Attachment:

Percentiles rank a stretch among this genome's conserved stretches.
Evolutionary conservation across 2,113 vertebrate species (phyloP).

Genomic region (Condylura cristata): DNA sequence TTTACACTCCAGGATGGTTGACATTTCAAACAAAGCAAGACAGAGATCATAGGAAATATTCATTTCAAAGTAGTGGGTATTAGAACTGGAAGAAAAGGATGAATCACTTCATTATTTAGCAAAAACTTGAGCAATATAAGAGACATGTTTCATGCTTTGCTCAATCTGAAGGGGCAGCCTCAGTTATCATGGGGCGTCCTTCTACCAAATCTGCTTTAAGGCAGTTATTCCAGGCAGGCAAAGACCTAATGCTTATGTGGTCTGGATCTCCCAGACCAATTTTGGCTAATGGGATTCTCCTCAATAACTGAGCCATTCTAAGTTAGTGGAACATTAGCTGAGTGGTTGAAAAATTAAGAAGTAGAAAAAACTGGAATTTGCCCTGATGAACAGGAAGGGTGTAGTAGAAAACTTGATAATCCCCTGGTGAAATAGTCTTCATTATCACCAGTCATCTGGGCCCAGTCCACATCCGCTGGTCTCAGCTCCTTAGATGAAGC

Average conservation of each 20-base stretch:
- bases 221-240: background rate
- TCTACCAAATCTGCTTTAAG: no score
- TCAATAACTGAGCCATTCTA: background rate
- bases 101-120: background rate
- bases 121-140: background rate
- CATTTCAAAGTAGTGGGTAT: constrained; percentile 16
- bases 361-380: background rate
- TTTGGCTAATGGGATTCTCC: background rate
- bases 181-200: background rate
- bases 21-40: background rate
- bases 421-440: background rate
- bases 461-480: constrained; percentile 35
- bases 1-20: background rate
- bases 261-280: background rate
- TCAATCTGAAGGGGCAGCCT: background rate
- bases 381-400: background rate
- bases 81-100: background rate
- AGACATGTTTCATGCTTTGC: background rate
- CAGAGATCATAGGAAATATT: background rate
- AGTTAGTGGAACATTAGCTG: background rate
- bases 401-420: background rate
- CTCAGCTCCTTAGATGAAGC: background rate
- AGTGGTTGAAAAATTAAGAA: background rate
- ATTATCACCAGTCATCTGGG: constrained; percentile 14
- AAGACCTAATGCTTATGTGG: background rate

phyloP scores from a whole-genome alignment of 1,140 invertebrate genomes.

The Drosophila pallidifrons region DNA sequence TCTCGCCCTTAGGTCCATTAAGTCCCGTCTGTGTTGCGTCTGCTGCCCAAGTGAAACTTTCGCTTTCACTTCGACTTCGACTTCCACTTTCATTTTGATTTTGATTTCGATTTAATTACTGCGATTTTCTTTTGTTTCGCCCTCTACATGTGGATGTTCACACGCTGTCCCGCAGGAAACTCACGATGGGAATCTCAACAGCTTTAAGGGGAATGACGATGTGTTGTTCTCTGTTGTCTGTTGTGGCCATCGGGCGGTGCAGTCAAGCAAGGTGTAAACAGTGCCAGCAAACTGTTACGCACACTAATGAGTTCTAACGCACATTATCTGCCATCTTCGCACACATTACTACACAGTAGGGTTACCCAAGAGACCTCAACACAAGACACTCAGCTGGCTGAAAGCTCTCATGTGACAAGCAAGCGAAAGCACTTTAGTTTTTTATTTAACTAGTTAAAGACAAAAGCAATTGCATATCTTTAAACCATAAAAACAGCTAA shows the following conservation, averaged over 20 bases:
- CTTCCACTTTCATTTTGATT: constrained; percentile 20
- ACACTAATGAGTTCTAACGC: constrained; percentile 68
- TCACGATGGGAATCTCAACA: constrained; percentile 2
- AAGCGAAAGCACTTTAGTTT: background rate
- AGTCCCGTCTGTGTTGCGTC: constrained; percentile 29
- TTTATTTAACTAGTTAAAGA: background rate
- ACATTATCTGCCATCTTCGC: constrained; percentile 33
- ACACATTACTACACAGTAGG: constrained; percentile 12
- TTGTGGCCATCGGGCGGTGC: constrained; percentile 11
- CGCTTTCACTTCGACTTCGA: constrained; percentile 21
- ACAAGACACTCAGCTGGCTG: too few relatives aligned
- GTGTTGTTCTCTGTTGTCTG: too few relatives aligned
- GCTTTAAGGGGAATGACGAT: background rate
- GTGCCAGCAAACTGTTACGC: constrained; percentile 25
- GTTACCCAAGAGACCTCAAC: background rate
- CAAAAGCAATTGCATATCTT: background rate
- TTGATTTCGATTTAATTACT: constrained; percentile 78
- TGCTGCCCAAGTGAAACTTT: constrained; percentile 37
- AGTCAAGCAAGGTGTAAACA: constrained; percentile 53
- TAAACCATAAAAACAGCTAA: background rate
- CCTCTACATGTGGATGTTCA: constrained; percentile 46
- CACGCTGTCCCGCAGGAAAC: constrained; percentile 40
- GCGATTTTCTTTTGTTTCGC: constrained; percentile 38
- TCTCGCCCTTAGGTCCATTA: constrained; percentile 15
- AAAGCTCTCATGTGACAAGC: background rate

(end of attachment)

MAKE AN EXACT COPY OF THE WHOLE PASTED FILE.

Percentiles rank a stretch among this genome's conserved stretches.
Evolutionary conservation across 2,113 vertebrate species (phyloP).

Genomic region (Condylura cristata): DNA sequence TTTACACTCCAGGATGGTTGACATTTCAAACAAAGCAAGACAGAGATCATAGGAAATATTCATTTCAAAGTAGTGGGTATTAGAACTGGAAGAAAAGGATGAATCACTTCATTATTTAGCAAAAACTTGAGCAATATAAGAGACATGTTTCATGCTTTGCTCAATCTGAAGGGGCAGCCTCAGTTATCATGGGGCGTCCTTCTACCAAATCTGCTTTAAGGCAGTTATTCCAGGCAGGCAAAGACCTAATGCTTATGTGGTCTGGATCTCCCAGACCAATTTTGGCTAATGGGATTCTCCTCAATAACTGAGCCATTCTAAGTTAGTGGAACATTAGCTGAGTGGTTGAAAAATTAAGAAGTAGAAAAAACTGGAATTTGCCCTGATGAACAGGAAGGGTGTAGTAGAAAACTTGATAATCCCCTGGTGAAATAGTCTTCATTATCACCAGTCATCTGGGCCCAGTCCACATCCGCTGGTCTCAGCTCCTTAGATGAAGC

Average conservation of each 20-base stretch:
- bases 221-240: background rate
- TCTACCAAATCTGCTTTAAG: no score
- TCAATAACTGAGCCATTCTA: background rate
- bases 101-120: background rate
- bases 121-140: background rate
- CATTTCAAAGTAGTGGGTAT: constrained; percentile 16
- bases 361-380: background rate
- TTTGGCTAATGGGATTCTCC: background rate
- bases 181-200: background rate
- bases 21-40: background rate
- bases 421-440: background rate
- bases 461-480: constrained; percentile 35
- bases 1-20: background rate
- bases 261-280: background rate
- TCAATCTGAAGGGGCAGCCT: background rate
- bases 381-400: background rate
- bases 81-100: background rate
- AGACATGTTTCATGCTTTGC: background rate
- CAGAGATCATAGGAAATATT: background rate
- AGTTAGTGGAACATTAGCTG: background rate
- bases 401-420: background rate
- CTCAGCTCCTTAGATGAAGC: background rate
- AGTGGTTGAAAAATTAAGAA: background rate
- ATTATCACCAGTCATCTGGG: constrained; percentile 14
- AAGACCTAATGCTTATGTGG: background rate

phyloP scores from a whole-genome alignment of 1,140 invertebrate genomes.

The Drosophila pallidifrons region DNA sequence TCTCGCCCTTAGGTCCATTAAGTCCCGTCTGTGTTGCGTCTGCTGCCCAAGTGAAACTTTCGCTTTCACTTCGACTTCGACTTCCACTTTCATTTTGATTTTGATTTCGATTTAATTACTGCGATTTTCTTTTGTTTCGCCCTCTACATGTGGATGTTCACACGCTGTCCCGCAGGAAACTCACGATGGGAATCTCAACAGCTTTAAGGGGAATGACGATGTGTTGTTCTCTGTTGTCTGTTGTGGCCATCGGGCGGTGCAGTCAAGCAAGGTGTAAACAGTGCCAGCAAACTGTTACGCACACTAATGAGTTCTAACGCACATTATCTGCCATCTTCGCACACATTACTACACAGTAGGGTTACCCAAGAGACCTCAACACAAGACACTCAGCTGGCTGAAAGCTCTCATGTGACAAGCAAGCGAAAGCACTTTAGTTTTTTATTTAACTAGTTAAAGACAAAAGCAATTGCATATCTTTAAACCATAAAAACAGCTAA shows the following conservation, averaged over 20 bases:
- CTTCCACTTTCATTTTGATT: constrained; percentile 20
- ACACTAATGAGTTCTAACGC: constrained; percentile 68
- TCACGATGGGAATCTCAACA: constrained; percentile 2
- AAGCGAAAGCACTTTAGTTT: background rate
- AGTCCCGTCTGTGTTGCGTC: constrained; percentile 29
- TTTATTTAACTAGTTAAAGA: background rate
- ACATTATCTGCCATCTTCGC: constrained; percentile 33
- ACACATTACTACACAGTAGG: constrained; percentile 12
- TTGTGGCCATCGGGCGGTGC: constrained; percentile 11
- CGCTTTCACTTCGACTTCGA: constrained; percentile 21
- ACAAGACACTCAGCTGGCTG: too few relatives aligned
- GTGTTGTTCTCTGTTGTCTG: too few relatives aligned
- GCTTTAAGGGGAATGACGAT: background rate
- GTGCCAGCAAACTGTTACGC: constrained; percentile 25
- GTTACCCAAGAGACCTCAAC: background rate
- CAAAAGCAATTGCATATCTT: background rate
- TTGATTTCGATTTAATTACT: constrained; percentile 78
- TGCTGCCCAAGTGAAACTTT: constrained; percentile 37
- AGTCAAGCAAGGTGTAAACA: constrained; percentile 53
- TAAACCATAAAAACAGCTAA: background rate
- CCTCTACATGTGGATGTTCA: constrained; percentile 46
- CACGCTGTCCCGCAGGAAAC: constrained; percentile 40
- GCGATTTTCTTTTGTTTCGC: constrained; percentile 38
- TCTCGCCCTTAGGTCCATTA: constrained; percentile 15
- AAAGCTCTCATGTGACAAGC: background rate